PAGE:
Migration Studies to hold lunch hour seminar, lecture, April 19-20

Suzanne Romaine, Merton professor of English language at the University of Oxford, will present two talks on April 19 and 20 on Penn State's University Park campus. At noon on April 19, in room 124 of the Sparks Building, Romaine will present “Language, Poverty, Development and the Millennium Development Goals” as part of the Migration Studies Lunch Hour Series. Then, at 5 p.m. on April 20 in room 117 of the Osmond Building, she will present the Migration Studies Spring Distinguished Lecture, "Identity, Migration and Language."

The distinguished lecture is open to all. Those who plan to attend the lunch hour seminar should RSVP to Madhav Kafle at msp@la.psu.edu by noon on April 18 for catering purposes.

Abstract for lunch hour seminar (April 19):

Both poverty and conservation of biodiversity are at the top of the international agenda as the two defining challenges of our era. The year 2010 marked a significant milestone. The theme of the 2010 United Nations International Day was biodiversity for development and poverty alleviation. In September 2010 the development community met at the United Nations in New York to review progress so far on the Millennium Development Goals (MDGs), the largest and arguably most ambitious initiative on the international development agenda, and to agree on strategies and actions for the next five years in light of the release of the Millennium Development Goals Report 2010. Meanwhile, we are also in the midst of a global language extinction, with linguists predicting that as many as 60 to 90% of the world’s languages may disappear within the next 100 years. The fate of most of the world’s linguistic and, by implication, its cultural diversity lies in the hands of a small number of people most vulnerable to pressures of globalization. In a rapidly globalizing world with a handful of very large languages and many thousands of small ones, maintaining linguistic diversity is inextricably linked to the survival of small communities, whose subsistence lifestyles depend on healthy ecosystems. Without such resources, these groups find it hard to maintain their lifeways and cultural identities on which continued transmission and vitality of their languages depend. The high overlap between regions of high biodiversity, high cultural-linguistic diversity and poverty means that keeping the promise of the MDGs requires a new understanding of the critical role of language in human development. My talk will show why language matters and argues for the centrality of language and linguistic diversity to sustainable and equitable human development.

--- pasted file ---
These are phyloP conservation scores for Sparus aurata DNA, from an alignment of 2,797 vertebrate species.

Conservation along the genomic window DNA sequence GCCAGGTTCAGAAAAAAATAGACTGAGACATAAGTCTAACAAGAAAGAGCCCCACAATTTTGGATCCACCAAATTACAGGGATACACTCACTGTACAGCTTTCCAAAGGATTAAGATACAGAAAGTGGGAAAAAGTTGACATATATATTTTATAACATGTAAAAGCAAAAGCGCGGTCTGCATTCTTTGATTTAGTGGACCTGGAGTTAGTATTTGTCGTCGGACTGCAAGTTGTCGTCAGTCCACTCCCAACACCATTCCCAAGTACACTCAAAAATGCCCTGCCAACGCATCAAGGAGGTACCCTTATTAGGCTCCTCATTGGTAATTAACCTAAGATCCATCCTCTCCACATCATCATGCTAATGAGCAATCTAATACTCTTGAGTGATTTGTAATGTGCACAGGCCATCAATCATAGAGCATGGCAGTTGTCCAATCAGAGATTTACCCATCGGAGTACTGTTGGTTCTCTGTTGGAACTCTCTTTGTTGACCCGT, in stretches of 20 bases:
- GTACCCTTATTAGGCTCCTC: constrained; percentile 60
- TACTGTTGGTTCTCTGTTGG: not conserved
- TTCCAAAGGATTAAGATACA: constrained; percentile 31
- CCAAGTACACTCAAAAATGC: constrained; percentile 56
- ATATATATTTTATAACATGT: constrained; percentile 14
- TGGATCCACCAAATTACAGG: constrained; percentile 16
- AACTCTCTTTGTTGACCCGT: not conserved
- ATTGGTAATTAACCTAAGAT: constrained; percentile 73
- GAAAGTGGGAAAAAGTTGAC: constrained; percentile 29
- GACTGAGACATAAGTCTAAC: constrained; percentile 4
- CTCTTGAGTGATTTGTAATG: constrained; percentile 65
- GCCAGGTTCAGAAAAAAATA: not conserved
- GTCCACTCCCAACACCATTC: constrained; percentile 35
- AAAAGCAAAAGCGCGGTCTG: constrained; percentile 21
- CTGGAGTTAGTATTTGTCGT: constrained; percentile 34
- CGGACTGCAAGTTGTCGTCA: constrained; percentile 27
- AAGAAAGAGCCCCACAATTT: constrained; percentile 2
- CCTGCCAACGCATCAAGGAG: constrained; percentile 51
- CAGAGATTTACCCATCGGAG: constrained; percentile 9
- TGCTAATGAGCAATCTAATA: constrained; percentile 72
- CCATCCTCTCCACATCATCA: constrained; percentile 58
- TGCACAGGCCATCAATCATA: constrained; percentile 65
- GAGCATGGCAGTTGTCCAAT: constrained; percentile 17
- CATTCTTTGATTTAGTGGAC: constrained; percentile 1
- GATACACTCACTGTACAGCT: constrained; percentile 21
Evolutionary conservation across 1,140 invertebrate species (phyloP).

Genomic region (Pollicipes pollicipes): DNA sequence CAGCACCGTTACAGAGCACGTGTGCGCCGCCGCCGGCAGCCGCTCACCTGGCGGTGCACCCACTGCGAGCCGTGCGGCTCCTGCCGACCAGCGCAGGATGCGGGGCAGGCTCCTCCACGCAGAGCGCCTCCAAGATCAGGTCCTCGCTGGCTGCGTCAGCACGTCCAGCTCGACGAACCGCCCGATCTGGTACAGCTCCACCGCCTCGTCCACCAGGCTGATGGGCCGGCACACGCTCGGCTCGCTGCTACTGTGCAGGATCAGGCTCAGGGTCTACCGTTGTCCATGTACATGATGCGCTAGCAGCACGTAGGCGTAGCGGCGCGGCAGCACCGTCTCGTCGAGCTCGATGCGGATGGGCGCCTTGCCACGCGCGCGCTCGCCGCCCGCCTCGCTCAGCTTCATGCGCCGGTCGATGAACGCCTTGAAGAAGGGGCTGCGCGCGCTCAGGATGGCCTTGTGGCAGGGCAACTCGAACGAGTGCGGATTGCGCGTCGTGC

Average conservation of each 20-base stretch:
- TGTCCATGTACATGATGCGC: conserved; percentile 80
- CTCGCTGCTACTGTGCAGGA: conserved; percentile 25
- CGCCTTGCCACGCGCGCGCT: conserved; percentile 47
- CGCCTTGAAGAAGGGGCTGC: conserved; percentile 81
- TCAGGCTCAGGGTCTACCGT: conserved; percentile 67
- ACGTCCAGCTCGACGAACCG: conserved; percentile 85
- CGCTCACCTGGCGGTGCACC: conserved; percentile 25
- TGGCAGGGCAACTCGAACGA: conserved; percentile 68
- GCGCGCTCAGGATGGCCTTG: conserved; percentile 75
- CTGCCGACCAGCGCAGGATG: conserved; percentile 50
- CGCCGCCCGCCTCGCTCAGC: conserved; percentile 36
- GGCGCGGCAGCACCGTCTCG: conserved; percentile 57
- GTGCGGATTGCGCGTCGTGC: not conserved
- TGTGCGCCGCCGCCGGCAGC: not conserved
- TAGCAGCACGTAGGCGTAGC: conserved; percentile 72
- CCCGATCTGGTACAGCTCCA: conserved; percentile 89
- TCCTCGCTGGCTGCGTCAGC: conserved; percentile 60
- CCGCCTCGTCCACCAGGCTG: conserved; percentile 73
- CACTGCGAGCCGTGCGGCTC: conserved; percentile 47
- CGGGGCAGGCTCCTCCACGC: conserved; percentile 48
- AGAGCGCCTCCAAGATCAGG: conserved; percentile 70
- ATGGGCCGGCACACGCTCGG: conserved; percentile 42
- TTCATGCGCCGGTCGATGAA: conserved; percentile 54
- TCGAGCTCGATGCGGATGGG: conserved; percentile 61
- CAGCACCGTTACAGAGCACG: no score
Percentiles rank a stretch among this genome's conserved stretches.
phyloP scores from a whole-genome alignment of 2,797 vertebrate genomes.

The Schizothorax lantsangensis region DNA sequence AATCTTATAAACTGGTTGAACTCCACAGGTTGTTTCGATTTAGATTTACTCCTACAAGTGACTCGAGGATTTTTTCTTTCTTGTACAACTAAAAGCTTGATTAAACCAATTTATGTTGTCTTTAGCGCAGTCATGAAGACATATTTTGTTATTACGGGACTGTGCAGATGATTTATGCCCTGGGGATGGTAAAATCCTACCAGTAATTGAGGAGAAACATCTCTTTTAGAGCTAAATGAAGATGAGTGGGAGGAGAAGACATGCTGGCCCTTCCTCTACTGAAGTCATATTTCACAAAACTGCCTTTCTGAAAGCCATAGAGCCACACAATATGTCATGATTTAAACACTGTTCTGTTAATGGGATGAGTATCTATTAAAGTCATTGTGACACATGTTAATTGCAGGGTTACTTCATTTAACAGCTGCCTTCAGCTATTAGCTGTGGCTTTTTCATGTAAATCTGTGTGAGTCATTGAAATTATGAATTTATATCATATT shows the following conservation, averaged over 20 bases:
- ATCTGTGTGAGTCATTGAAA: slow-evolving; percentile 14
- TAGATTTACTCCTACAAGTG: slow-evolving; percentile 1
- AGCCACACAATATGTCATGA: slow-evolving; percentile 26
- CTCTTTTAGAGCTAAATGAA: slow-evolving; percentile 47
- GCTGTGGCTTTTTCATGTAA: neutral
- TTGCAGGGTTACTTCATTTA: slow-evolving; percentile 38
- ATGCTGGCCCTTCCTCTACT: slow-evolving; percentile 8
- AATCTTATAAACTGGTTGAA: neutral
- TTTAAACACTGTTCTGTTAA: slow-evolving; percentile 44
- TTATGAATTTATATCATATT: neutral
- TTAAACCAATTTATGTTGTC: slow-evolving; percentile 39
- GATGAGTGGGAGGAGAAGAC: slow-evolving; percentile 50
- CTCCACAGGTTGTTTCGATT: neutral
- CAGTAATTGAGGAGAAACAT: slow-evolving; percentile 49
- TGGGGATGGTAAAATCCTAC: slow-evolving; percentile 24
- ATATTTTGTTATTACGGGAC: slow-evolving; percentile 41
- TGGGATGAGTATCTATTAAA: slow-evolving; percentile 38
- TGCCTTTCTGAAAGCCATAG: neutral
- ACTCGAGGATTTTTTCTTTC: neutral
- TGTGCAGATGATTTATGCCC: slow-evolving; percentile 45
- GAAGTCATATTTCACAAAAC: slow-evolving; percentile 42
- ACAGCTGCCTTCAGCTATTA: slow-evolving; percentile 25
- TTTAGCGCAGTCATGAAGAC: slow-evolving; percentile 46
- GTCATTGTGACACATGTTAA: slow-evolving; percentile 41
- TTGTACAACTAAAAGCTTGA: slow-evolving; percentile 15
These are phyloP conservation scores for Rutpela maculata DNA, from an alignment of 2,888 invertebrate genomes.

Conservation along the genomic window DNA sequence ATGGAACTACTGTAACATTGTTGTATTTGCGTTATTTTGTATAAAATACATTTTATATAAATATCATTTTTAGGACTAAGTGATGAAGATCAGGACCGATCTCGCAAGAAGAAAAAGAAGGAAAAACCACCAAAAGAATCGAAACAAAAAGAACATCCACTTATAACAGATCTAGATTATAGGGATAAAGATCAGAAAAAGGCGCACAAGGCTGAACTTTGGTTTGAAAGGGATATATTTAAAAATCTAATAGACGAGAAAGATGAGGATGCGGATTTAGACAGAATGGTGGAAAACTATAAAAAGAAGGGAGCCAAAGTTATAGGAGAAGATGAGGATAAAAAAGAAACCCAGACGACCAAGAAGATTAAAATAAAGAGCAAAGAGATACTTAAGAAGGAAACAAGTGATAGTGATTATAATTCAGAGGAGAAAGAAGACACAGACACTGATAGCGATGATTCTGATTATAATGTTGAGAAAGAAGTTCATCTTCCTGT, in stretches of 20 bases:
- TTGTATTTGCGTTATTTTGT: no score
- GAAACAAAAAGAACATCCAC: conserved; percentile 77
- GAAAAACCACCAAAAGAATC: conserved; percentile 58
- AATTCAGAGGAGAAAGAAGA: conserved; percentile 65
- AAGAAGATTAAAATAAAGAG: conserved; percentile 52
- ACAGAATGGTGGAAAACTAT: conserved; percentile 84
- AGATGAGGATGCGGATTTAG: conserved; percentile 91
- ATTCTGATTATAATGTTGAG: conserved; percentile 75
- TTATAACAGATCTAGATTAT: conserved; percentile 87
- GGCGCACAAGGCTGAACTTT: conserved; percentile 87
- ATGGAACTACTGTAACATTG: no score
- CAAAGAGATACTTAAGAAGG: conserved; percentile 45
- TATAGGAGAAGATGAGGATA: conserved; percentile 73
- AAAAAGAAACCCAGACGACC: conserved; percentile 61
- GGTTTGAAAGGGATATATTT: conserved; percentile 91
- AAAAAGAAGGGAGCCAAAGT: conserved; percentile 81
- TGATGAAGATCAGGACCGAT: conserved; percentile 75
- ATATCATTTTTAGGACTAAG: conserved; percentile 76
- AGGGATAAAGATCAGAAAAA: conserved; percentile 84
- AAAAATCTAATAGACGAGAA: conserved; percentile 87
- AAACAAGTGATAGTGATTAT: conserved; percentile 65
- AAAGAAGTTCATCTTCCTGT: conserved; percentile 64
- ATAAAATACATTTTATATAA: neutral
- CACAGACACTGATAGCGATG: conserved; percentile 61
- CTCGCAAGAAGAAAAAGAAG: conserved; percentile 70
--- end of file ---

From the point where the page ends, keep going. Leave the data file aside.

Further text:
Abstract for distinguished lecture (April 20):

Understanding the relationships between identity, migration and language is more timely than ever in view of the fact that globalization has intensified migration and brought about increasing linguistic and cultural diversity to much of the world, along with new challenges to traditional linkages between languages and identities. My talk will examine some of the ways in which language plays a role in constructing the identities of individuals and groups in migration contexts. I will conclude with some reflections on why identities matter and identify some of the challenges ahead.

Last Updated January 09, 2015